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Thoracic Surgery

Diseases & Conditions

Diseases of the Diaphragm

Diseases of the Diaphragm - Thoracic Surgery The diaphragm, the main muscle involved in breathing, separates the thoracic and abdominal cavities. When a person inhales, it decreases pressure in the lungs and helps expand the rib cage. As with any organ or muscle, the diaphragm is subject to disorders and abnormalities, which come in many different forms and can stem from injury or illness.


Symptoms vary based on the disorder, but may include:

  • Discomfort or difficulty breathing
  • Pain in the chest, shoulder or abdominal area
  • Hypoxemia (a lack of oxygen in the blood)
  • Fewer breath sounds
  • Paralysis, in rare cases


Causes of diseases of the diaphragm vary, but they are usually a result of problems with the anatomy or the neurologic system, such as:

  • Congenital defects, which happen at birth and have no known cause
  • Acquired defects, which occur as the result of an injury, accident or surgery
  • Stroke
  • Muscular disorders, such as muscular dystrophy
  • Multiple sclerosis
  • Thyroid disorders
  • Lupus
  • Radiation therapy
  • Infection
  • Malnutrition
  • Trauma to the muscle or nerve going through the chest to the muscle


The physician first will take the patient's history and do a physical examination. Listening to a patient's heart and breathing can often provide a great deal of information. Sometimes blood oxygen is measured through testing arterial blood gas.
Other tests may include:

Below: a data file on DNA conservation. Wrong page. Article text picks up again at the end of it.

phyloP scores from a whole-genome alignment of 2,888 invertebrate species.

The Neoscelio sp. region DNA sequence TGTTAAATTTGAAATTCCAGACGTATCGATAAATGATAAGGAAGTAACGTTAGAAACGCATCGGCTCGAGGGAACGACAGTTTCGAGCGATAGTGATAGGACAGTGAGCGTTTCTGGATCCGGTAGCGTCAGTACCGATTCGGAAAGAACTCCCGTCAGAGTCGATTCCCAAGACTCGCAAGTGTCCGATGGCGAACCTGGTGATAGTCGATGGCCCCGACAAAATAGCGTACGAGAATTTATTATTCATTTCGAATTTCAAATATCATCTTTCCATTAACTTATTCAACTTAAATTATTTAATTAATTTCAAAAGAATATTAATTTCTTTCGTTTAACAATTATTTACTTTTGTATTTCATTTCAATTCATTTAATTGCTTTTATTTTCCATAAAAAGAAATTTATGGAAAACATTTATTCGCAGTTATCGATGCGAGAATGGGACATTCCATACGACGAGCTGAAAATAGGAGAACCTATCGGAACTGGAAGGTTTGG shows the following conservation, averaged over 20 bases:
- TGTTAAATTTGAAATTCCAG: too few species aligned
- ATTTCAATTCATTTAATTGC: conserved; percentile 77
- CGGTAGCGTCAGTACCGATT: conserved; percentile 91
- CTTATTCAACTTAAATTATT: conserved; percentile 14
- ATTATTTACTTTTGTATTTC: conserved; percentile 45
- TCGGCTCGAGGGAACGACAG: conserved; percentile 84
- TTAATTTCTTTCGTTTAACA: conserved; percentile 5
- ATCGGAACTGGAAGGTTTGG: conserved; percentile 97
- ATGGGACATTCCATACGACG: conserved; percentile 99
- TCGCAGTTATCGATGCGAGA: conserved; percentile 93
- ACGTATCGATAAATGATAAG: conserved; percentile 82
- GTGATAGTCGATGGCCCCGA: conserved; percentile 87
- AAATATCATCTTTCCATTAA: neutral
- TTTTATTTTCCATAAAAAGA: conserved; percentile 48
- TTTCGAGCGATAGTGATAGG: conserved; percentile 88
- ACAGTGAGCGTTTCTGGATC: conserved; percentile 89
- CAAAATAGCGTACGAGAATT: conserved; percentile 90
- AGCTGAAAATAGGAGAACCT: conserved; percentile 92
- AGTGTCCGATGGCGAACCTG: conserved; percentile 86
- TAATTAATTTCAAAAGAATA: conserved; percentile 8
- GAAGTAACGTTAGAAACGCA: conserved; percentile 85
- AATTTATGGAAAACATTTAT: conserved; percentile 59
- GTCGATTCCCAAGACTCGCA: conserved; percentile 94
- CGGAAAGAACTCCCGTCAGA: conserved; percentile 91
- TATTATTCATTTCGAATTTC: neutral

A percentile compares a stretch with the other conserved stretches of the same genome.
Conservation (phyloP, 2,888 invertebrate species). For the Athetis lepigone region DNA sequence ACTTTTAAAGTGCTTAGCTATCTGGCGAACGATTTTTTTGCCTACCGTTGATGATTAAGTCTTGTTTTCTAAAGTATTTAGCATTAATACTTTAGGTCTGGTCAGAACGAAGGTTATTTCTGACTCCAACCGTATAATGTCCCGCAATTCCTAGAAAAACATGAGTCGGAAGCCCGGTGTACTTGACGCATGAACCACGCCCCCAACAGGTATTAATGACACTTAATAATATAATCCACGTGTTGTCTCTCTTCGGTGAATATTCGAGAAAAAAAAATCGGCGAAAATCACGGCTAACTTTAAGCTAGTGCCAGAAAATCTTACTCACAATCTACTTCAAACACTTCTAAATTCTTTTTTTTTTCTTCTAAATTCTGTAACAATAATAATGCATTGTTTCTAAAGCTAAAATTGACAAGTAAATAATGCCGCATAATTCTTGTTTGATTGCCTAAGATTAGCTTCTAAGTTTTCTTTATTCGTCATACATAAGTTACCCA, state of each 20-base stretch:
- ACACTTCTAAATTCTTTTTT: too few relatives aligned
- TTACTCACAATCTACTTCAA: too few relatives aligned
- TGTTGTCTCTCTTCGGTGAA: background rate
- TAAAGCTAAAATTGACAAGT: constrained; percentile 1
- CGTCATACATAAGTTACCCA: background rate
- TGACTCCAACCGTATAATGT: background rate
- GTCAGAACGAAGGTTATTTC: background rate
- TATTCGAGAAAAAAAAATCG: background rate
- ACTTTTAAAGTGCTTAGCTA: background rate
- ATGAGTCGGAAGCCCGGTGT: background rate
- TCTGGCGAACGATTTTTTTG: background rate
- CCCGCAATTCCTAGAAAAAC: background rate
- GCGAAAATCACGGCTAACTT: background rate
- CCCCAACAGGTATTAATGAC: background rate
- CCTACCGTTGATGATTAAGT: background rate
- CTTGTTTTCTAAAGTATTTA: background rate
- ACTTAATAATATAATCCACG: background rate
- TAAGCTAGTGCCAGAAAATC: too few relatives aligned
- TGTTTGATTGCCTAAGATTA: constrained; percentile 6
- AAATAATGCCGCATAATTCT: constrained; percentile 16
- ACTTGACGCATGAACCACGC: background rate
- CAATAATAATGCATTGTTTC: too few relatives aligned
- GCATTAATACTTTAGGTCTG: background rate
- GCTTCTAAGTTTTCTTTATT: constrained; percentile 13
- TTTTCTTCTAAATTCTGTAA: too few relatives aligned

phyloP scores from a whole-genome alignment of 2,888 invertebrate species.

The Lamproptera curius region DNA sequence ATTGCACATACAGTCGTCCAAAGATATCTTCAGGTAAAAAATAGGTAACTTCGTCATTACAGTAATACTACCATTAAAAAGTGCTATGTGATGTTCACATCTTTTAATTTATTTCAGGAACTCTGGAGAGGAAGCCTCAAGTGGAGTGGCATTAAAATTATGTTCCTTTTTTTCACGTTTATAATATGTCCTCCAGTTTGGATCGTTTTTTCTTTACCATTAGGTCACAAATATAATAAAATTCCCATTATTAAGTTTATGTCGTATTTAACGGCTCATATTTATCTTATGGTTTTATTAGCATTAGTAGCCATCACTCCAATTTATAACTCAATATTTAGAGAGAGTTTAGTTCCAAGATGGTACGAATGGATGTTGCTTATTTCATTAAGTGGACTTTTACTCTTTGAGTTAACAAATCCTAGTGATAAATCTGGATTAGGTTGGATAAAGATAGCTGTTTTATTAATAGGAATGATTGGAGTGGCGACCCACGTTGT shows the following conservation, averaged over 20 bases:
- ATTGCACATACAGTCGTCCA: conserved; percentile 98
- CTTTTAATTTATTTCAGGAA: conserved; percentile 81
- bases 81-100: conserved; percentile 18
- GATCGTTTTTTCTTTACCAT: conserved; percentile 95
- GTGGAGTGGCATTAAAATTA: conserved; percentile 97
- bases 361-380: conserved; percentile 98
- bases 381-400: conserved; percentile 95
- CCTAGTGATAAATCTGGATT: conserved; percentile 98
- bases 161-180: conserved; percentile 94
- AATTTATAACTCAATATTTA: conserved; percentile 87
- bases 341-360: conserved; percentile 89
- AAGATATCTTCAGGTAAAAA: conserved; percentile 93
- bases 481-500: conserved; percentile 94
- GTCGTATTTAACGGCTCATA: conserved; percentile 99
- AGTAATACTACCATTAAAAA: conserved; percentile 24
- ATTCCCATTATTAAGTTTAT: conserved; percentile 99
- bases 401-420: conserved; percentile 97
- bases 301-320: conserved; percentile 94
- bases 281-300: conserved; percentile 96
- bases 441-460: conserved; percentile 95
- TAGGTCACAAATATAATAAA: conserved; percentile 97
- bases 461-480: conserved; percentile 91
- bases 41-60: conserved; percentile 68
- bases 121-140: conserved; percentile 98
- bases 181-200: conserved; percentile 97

• Chest X-Ray
  • Fluoroscopy
  • Pulmonary Function Test 
  • Measurement of transdiaphragmatic pressure 
  • Nerve conduction study 


We will work with the patient and family to make the most appropriate treatment decision, which may include one or more of the following therapies:

  • Medication. If the diaphragm disease is neurologic in origin, medication may be prescribed.
  • Surgery. This may involve removing part of the diaphragm or abnormal tissue, folding the diaphragm, or repairing the muscle. Repair may involve the phrenic nerve, the only receiver of neurologic impulse in the diaphragm. Whenever possible, the surgeons will minimize incision size and invasiveness so that the patient's hospital stay and recovery time are no longer than absolutely necessary.


Call: 617.638.5600
Fax: 617.638.7382

Boston Medical Center
Center for Thoracic Surgery
Moakley Building
830 Harrison Avenue, 3rd Floor
Boston, MA 02118

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Call: 617.638.5600
Fax: 617.638.7382

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88 East Newton Street
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Boston, MA 02118
Call: 617.638.5600
Fax: 617.638.7382

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